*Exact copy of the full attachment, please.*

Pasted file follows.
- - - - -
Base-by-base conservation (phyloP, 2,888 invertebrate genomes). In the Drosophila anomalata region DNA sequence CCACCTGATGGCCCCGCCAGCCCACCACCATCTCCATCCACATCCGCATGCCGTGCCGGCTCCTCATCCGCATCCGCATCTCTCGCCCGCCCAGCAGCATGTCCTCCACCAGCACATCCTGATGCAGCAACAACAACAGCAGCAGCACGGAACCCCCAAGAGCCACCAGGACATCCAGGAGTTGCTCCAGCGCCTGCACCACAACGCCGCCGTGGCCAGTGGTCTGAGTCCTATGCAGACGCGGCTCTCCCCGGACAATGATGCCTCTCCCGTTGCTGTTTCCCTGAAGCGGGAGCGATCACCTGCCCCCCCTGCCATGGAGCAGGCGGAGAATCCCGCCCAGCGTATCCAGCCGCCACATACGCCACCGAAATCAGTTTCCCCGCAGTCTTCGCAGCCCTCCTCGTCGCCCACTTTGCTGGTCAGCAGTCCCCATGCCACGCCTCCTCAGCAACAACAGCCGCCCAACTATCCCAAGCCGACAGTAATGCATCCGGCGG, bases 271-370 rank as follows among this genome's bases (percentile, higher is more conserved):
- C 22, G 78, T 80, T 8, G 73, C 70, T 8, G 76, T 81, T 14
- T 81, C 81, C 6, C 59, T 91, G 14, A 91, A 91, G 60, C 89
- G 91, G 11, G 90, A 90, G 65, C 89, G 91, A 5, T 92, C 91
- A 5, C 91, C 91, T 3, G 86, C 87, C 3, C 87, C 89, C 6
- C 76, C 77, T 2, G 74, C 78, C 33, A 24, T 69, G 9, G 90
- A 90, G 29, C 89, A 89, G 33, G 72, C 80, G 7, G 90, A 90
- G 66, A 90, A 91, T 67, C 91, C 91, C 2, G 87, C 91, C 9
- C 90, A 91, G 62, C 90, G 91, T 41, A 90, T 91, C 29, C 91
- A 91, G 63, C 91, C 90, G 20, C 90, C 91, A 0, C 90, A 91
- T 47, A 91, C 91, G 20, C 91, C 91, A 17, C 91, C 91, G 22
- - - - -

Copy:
Base-by-base conservation (phyloP, 2,888 invertebrate genomes). In the Drosophila anomalata region DNA sequence CCACCTGATGGCCCCGCCAGCCCACCACCATCTCCATCCACATCCGCATGCCGTGCCGGCTCCTCATCCGCATCCGCATCTCTCGCCCGCCCAGCAGCATGTCCTCCACCAGCACATCCTGATGCAGCAACAACAACAGCAGCAGCACGGAACCCCCAAGAGCCACCAGGACATCCAGGAGTTGCTCCAGCGCCTGCACCACAACGCCGCCGTGGCCAGTGGTCTGAGTCCTATGCAGACGCGGCTCTCCCCGGACAATGATGCCTCTCCCGTTGCTGTTTCCCTGAAGCGGGAGCGATCACCTGCCCCCCCTGCCATGGAGCAGGCGGAGAATCCCGCCCAGCGTATCCAGCCGCCACATACGCCACCGAAATCAGTTTCCCCGCAGTCTTCGCAGCCCTCCTCGTCGCCCACTTTGCTGGTCAGCAGTCCCCATGCCACGCCTCCTCAGCAACAACAGCCGCCCAACTATCCCAAGCCGACAGTAATGCATCCGGCGG, bases 271-370 rank as follows among this genome's bases (percentile, higher is more conserved):
- C 22, G 78, T 80, T 8, G 73, C 70, T 8, G 76, T 81, T 14
- T 81, C 81, C 6, C 59, T 91, G 14, A 91, A 91, G 60, C 89
- G 91, G 11, G 90, A 90, G 65, C 89, G 91, A 5, T 92, C 91
- A 5, C 91, C 91, T 3, G 86, C 87, C 3, C 87, C 89, C 6
- C 76, C 77, T 2, G 74, C 78, C 33, A 24, T 69, G 9, G 90
- A 90, G 29, C 89, A 89, G 33, G 72, C 80, G 7, G 90, A 90
- G 66, A 90, A 91, T 67, C 91, C 91, C 2, G 87, C 91, C 9
- C 90, A 91, G 62, C 90, G 91, T 41, A 90, T 91, C 29, C 91
- A 91, G 63, C 91, C 90, G 20, C 90, C 91, A 0, C 90, A 91
- T 47, A 91, C 91, G 20, C 91, C 91, A 17, C 91, C 91, G 22